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Update to Chrome Beta for Android

Published by Craig Petronella on

AndroidPhone_March14_AIf you are an Android user, you likely use Google’s other products on a regular basis. Google banks on this, and is constantly updating apps or products to make them seamless across multiple devices. One such example of this is Chrome. You can install it on your phone and computer and have bookmarks, search history, open tabs, etc. sync. In early March, Chrome Beta for Android was updated, bringing with it two new features.

Here’s a brief overview of the two new features added in the recent Chrome Beta for Android update. Take note that there are two versions of Chrome for Android – Stable and Beta. If you search for ‘Chrome’ in the Google Play store, you will find the stable version. The Beta can be found here (Google Play link).

This version contains features that Google would like users to test before eventually integrating them with the stable version of Chrome. To most users, there is no visual difference, however those with Beta installed will get access to new features before others.

Autofill and Password sync
The update introduced one useful feature that business users need to be aware of. This centers around the idea that you have Chrome installed on your computer and have linked it to the Google account you use for your phone. You can ‘Sign into Chrome’ on your desktop by clicking on the three bars in the top right-hand corner and selecting Sign into Chrome and entering your account information.

This will sync Chrome with the version on your Android device, and also bring over all of the autofill information from the desktop version. If you’ve entered information on a form on your desktop, entering similar information on a form on your phone will trigger Chrome to automatically fill in that information.

A secondary feature is that if you have had Chrome remember your passwords, they will now be synced on your phone. While this is convenient, it isn’t a good idea to have Chrome remember your passwords, as it just makes it easier for hackers to get hold of your information.

By default, these two options are turned on. You can, and should, turn this feature off by:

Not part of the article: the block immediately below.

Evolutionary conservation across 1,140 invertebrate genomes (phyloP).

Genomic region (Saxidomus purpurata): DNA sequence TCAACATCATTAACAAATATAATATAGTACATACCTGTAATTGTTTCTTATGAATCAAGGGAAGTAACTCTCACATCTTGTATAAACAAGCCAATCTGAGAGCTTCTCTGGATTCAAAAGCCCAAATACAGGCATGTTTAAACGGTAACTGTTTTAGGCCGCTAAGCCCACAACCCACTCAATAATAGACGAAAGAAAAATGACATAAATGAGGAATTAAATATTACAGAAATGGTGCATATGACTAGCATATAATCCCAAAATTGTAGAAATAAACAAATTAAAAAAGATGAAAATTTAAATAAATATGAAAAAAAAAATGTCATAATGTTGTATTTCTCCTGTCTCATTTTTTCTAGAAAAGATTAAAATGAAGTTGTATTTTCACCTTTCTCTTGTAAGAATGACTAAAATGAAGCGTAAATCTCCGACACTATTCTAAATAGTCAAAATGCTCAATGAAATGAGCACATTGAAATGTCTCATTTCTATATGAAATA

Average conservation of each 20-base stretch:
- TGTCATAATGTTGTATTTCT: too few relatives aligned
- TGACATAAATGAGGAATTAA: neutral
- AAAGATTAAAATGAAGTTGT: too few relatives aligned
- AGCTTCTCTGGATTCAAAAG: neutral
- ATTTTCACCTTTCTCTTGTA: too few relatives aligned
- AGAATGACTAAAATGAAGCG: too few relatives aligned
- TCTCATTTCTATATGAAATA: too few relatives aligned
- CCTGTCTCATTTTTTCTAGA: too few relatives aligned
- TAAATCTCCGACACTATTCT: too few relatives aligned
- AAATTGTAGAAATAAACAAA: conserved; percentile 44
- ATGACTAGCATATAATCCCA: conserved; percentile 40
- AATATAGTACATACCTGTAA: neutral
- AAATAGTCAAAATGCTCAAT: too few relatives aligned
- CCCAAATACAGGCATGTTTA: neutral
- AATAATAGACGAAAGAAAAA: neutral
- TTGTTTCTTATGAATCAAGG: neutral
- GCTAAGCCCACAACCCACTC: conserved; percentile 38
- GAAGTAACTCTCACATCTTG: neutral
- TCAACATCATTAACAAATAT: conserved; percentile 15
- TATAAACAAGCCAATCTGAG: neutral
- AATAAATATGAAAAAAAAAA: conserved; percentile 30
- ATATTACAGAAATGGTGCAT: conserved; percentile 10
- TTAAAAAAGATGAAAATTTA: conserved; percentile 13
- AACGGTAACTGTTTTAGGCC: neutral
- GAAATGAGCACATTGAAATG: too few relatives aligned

• Opening the browser on your phone.
  • Pressing the three grey squares in the top right and selecting Settings
  • Tapping on Save passwords and sliding the blue bar that says On to Off.

Data compression steps on the gas
The second feature introduced in the new version of Chrome Beta is data compression. This is a neat little function that increases the speed with which browser data is transmitted from and to the browser on your phone. This is a big benefit to users who have a mobile data plan, as the amount of data used to load a website is decreased, and subsequently, your mobile bill.

By default, data compression isn’t activated, but can be by:

  1. Opening Chrome Beta on your phone
  2. Entering chrome://flags and selecting Enable Data Compression Proxy
  3. Relaunching the app.

Google has noted that the data used to load websites could be reduced by as much as 50%, which will result in either lower data bills or the ability to use more data. You can see how much data is being saved by entering chrome://net-internals and tapping Bandwidth. There should be a counter of how much data you have used and saved.

These two features are useful but it is advisable to be aware of the password saving option. If you would like to download this app, you can find it here. If you would like to learn more about Android in the office, give us a shout, we can help.

Published with permission from Source.

Published with permission from Technology Times. Source.Source.

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